Nov. 7, 2008
Starting freshman year of college can be a daunting task. Starting in your first career college football game, however, now that can be an experience all in itself. Lawrence Young arrived on campus hoping to make an immediate impact on the playing field, and he did just that against NC State in the first game of the 2007 season.
Young, a sophomore from Pensacola, Fla., was called into action because of injuries to fellow linebackers Cory Hogue and Jordan Richards. After seeing Kevin Smith take the first play from scrimmage 80 yards for a touchdown, he knew it was the defense's job to make a play. On the opening NC State drive, Young recorded his first career tackle and interception.
"When I made the first interception, I didn't really know what to think because I was just so excited," Young said. "I was ready to celebrate with my teammates. We had a big play and got off the field. That was our goal, to get off the field."
Although just in his second year in 2008, Young knows the importance of playing well when UCF heads out of conference to take on a marquee opponent.
"When we play out of conference, the key is to win so that we get respect because a lot of people don't like to give us respect since we are in Conference USA," Young said. "When we play against big schools, that is a boost for our school and team."
Being in high school just two years ago, Young has made a quick transition to playing at the college level. Last season he finished the year with 33 total tackles, and was second on the team in forced fumbles, causing two. Although Young has made a quick transition to the college ranks, he admits the game is a lot different from high school.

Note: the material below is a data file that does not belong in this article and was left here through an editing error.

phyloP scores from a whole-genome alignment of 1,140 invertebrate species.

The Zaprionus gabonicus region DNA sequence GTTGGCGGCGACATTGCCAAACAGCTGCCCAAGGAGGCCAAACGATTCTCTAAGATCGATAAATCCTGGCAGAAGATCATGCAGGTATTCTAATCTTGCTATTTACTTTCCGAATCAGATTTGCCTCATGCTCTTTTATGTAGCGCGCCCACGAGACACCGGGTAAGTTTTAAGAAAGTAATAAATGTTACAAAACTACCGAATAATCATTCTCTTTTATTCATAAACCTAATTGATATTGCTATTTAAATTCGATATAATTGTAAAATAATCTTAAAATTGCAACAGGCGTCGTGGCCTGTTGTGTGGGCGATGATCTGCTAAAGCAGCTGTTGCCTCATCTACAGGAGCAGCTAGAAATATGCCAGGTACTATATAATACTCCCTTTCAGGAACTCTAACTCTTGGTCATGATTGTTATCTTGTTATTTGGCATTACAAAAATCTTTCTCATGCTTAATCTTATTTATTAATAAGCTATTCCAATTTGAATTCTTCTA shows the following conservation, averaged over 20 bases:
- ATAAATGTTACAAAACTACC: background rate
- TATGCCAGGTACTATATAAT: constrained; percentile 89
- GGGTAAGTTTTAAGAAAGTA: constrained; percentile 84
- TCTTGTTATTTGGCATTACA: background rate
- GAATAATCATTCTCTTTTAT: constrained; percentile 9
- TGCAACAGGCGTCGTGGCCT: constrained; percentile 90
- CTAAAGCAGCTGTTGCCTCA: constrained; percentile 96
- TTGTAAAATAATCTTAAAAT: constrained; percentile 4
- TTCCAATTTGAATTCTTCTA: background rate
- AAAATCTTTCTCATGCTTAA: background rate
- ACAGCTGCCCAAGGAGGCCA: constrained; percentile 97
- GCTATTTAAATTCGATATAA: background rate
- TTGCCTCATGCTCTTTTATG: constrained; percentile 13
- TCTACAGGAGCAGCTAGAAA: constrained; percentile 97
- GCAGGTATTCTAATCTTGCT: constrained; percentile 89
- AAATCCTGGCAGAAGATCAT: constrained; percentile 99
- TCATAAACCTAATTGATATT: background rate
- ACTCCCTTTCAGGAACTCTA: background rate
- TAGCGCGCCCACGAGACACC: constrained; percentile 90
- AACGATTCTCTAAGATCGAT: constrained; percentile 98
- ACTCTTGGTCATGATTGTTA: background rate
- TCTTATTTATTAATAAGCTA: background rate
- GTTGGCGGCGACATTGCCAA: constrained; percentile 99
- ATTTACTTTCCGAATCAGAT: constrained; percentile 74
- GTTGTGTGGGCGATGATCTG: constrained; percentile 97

"The biggest difference is speed of the game," admitted Young. "You have to be able to read quicker, play faster and understand the keys to know what the play is."
When linebackers coach Dave Huxtable was promoted to defensive coordinator, Geoff Collins came over from Alabama to coach last spring. In his first season under Collins, Young has flourished in becoming a disrupter on defense.
Although Young has seen two different coaches in two seasons, he admits the two have their differences, but also share a lot of coaching philosophies.
"Coach Collins is more laid back. He talks and explains more to you," Young said. "Coach Huxtable is more of the vocal type. He explains too, but he gets to you more in a different way."
Also helping Young make his transition to the next level have been fellow linebackers Hogue and Chance Henderson. The veterans give him the mentoring and motivation he needs to make big plays.
"They have helped me a lot. When I see Hogue play at a high intensity, it makes me want to play at a high intensity too," described Young. "It is the same with Chance. When he makes a big play, it makes me want to make a big play right after him."
Henderson knew how Young felt when playing immediately as a freshman. Henderson started the last three games of the 2006 season as a rookie and realizes the importance of being involved in the defense early on.
"It is definitely very tough not from just the physical standpoint, but just the mental standpoint," Henderson said. "Lawrence is very smart and quick. He also knows how to play and put his head in there and get down and physical. That is what we love about Lawrence; he will stick his head in there and get the contact that we need."
During Young's two-year tenure at UCF, he has come to respect head coach George O'Leary's emphasis on discipline and academics. Young noted that although O'Leary can be tough on the field, he is a great mentor off it.
Another strong influence in Young's life has been his family. He attributes much of his success to the positive outlook on life that they give him.
"They have influenced me in a positive way," he said. "They have been there for me. They come to all the games, and have stuck by through high school and little league. When things go wrong for me, they tend to keep my head up. In a positive way, they bring me up."
When it comes to improving his game, Young knows there is still a great deal to learn. He noted the need to work on his skills and to get his weight up more. Although he recorded his first career interception in his college debut, Young admits that when it comes to recording an interception or sack, he prefers to wreak havoc on the quarterback.
"I would say a big sack [is what I prefer]. I get more out of the sack than an interception. It gets the crowd going more too."
- Eric DeSalvo